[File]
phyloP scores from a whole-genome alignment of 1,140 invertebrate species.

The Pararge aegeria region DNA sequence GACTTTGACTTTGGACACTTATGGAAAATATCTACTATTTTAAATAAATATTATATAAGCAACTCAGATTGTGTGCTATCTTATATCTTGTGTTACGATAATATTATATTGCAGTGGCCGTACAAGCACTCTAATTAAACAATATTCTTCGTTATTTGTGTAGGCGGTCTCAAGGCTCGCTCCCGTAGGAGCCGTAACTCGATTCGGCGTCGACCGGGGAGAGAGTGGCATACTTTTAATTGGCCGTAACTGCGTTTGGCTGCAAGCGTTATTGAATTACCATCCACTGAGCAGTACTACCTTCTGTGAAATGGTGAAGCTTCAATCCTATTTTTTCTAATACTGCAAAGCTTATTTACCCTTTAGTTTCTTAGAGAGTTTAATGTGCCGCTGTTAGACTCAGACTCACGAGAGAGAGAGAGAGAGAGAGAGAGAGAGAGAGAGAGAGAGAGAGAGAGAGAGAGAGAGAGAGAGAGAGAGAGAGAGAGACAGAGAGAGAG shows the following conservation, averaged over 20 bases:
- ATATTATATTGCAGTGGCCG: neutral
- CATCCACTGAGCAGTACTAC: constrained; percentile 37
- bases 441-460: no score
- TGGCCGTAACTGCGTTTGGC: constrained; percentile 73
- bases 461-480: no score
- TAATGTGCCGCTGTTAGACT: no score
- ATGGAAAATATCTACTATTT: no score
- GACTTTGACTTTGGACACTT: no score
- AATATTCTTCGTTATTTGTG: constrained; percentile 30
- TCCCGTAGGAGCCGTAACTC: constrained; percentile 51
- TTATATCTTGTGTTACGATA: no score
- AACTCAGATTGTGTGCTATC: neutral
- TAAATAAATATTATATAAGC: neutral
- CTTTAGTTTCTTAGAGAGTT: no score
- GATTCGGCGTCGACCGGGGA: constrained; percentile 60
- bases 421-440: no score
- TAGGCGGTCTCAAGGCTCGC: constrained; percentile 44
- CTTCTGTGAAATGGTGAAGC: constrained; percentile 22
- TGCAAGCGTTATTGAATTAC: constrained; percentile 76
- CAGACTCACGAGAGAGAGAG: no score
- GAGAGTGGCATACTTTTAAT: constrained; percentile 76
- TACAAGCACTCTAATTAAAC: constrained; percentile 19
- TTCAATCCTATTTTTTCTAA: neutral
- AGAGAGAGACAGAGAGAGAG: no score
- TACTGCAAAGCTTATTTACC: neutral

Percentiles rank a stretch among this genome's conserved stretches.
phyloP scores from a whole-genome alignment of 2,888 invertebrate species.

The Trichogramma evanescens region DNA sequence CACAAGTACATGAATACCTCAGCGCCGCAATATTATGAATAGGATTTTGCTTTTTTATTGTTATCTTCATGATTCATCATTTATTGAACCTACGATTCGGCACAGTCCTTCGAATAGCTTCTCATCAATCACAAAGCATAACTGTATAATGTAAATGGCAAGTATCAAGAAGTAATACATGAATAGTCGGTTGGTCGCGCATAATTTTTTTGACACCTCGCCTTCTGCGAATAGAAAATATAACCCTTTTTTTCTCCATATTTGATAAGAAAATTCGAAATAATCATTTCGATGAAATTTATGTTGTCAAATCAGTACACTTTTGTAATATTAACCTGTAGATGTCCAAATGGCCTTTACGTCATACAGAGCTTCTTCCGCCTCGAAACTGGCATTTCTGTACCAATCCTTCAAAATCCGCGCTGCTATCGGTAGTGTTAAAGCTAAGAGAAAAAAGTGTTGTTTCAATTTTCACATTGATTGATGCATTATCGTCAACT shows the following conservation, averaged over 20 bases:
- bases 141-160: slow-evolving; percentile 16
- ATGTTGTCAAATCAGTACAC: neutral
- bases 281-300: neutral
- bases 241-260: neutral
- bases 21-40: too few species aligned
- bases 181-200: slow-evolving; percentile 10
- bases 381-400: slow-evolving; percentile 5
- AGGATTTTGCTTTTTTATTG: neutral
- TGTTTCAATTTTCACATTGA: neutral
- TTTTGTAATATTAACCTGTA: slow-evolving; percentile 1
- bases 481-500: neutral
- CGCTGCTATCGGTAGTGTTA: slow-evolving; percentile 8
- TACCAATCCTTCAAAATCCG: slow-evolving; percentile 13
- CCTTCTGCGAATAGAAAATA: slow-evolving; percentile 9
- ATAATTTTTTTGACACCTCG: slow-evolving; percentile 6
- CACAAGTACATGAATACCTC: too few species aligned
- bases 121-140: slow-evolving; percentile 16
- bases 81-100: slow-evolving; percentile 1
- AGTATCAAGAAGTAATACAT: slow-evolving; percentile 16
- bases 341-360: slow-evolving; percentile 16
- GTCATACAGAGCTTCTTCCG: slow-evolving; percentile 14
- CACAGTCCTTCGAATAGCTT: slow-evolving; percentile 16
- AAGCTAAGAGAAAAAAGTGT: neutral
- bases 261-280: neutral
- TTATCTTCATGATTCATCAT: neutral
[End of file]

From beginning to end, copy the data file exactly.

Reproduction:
phyloP scores from a whole-genome alignment of 1,140 invertebrate species.

The Pararge aegeria region DNA sequence GACTTTGACTTTGGACACTTATGGAAAATATCTACTATTTTAAATAAATATTATATAAGCAACTCAGATTGTGTGCTATCTTATATCTTGTGTTACGATAATATTATATTGCAGTGGCCGTACAAGCACTCTAATTAAACAATATTCTTCGTTATTTGTGTAGGCGGTCTCAAGGCTCGCTCCCGTAGGAGCCGTAACTCGATTCGGCGTCGACCGGGGAGAGAGTGGCATACTTTTAATTGGCCGTAACTGCGTTTGGCTGCAAGCGTTATTGAATTACCATCCACTGAGCAGTACTACCTTCTGTGAAATGGTGAAGCTTCAATCCTATTTTTTCTAATACTGCAAAGCTTATTTACCCTTTAGTTTCTTAGAGAGTTTAATGTGCCGCTGTTAGACTCAGACTCACGAGAGAGAGAGAGAGAGAGAGAGAGAGAGAGAGAGAGAGAGAGAGAGAGAGAGAGAGAGAGAGAGAGAGAGAGAGAGAGACAGAGAGAGAG shows the following conservation, averaged over 20 bases:
- ATATTATATTGCAGTGGCCG: neutral
- CATCCACTGAGCAGTACTAC: constrained; percentile 37
- bases 441-460: no score
- TGGCCGTAACTGCGTTTGGC: constrained; percentile 73
- bases 461-480: no score
- TAATGTGCCGCTGTTAGACT: no score
- ATGGAAAATATCTACTATTT: no score
- GACTTTGACTTTGGACACTT: no score
- AATATTCTTCGTTATTTGTG: constrained; percentile 30
- TCCCGTAGGAGCCGTAACTC: constrained; percentile 51
- TTATATCTTGTGTTACGATA: no score
- AACTCAGATTGTGTGCTATC: neutral
- TAAATAAATATTATATAAGC: neutral
- CTTTAGTTTCTTAGAGAGTT: no score
- GATTCGGCGTCGACCGGGGA: constrained; percentile 60
- bases 421-440: no score
- TAGGCGGTCTCAAGGCTCGC: constrained; percentile 44
- CTTCTGTGAAATGGTGAAGC: constrained; percentile 22
- TGCAAGCGTTATTGAATTAC: constrained; percentile 76
- CAGACTCACGAGAGAGAGAG: no score
- GAGAGTGGCATACTTTTAAT: constrained; percentile 76
- TACAAGCACTCTAATTAAAC: constrained; percentile 19
- TTCAATCCTATTTTTTCTAA: neutral
- AGAGAGAGACAGAGAGAGAG: no score
- TACTGCAAAGCTTATTTACC: neutral

Percentiles rank a stretch among this genome's conserved stretches.
phyloP scores from a whole-genome alignment of 2,888 invertebrate species.

The Trichogramma evanescens region DNA sequence CACAAGTACATGAATACCTCAGCGCCGCAATATTATGAATAGGATTTTGCTTTTTTATTGTTATCTTCATGATTCATCATTTATTGAACCTACGATTCGGCACAGTCCTTCGAATAGCTTCTCATCAATCACAAAGCATAACTGTATAATGTAAATGGCAAGTATCAAGAAGTAATACATGAATAGTCGGTTGGTCGCGCATAATTTTTTTGACACCTCGCCTTCTGCGAATAGAAAATATAACCCTTTTTTTCTCCATATTTGATAAGAAAATTCGAAATAATCATTTCGATGAAATTTATGTTGTCAAATCAGTACACTTTTGTAATATTAACCTGTAGATGTCCAAATGGCCTTTACGTCATACAGAGCTTCTTCCGCCTCGAAACTGGCATTTCTGTACCAATCCTTCAAAATCCGCGCTGCTATCGGTAGTGTTAAAGCTAAGAGAAAAAAGTGTTGTTTCAATTTTCACATTGATTGATGCATTATCGTCAACT shows the following conservation, averaged over 20 bases:
- bases 141-160: slow-evolving; percentile 16
- ATGTTGTCAAATCAGTACAC: neutral
- bases 281-300: neutral
- bases 241-260: neutral
- bases 21-40: too few species aligned
- bases 181-200: slow-evolving; percentile 10
- bases 381-400: slow-evolving; percentile 5
- AGGATTTTGCTTTTTTATTG: neutral
- TGTTTCAATTTTCACATTGA: neutral
- TTTTGTAATATTAACCTGTA: slow-evolving; percentile 1
- bases 481-500: neutral
- CGCTGCTATCGGTAGTGTTA: slow-evolving; percentile 8
- TACCAATCCTTCAAAATCCG: slow-evolving; percentile 13
- CCTTCTGCGAATAGAAAATA: slow-evolving; percentile 9
- ATAATTTTTTTGACACCTCG: slow-evolving; percentile 6
- CACAAGTACATGAATACCTC: too few species aligned
- bases 121-140: slow-evolving; percentile 16
- bases 81-100: slow-evolving; percentile 1
- AGTATCAAGAAGTAATACAT: slow-evolving; percentile 16
- bases 341-360: slow-evolving; percentile 16
- GTCATACAGAGCTTCTTCCG: slow-evolving; percentile 14
- CACAGTCCTTCGAATAGCTT: slow-evolving; percentile 16
- AAGCTAAGAGAAAAAAGTGT: neutral
- bases 261-280: neutral
- TTATCTTCATGATTCATCAT: neutral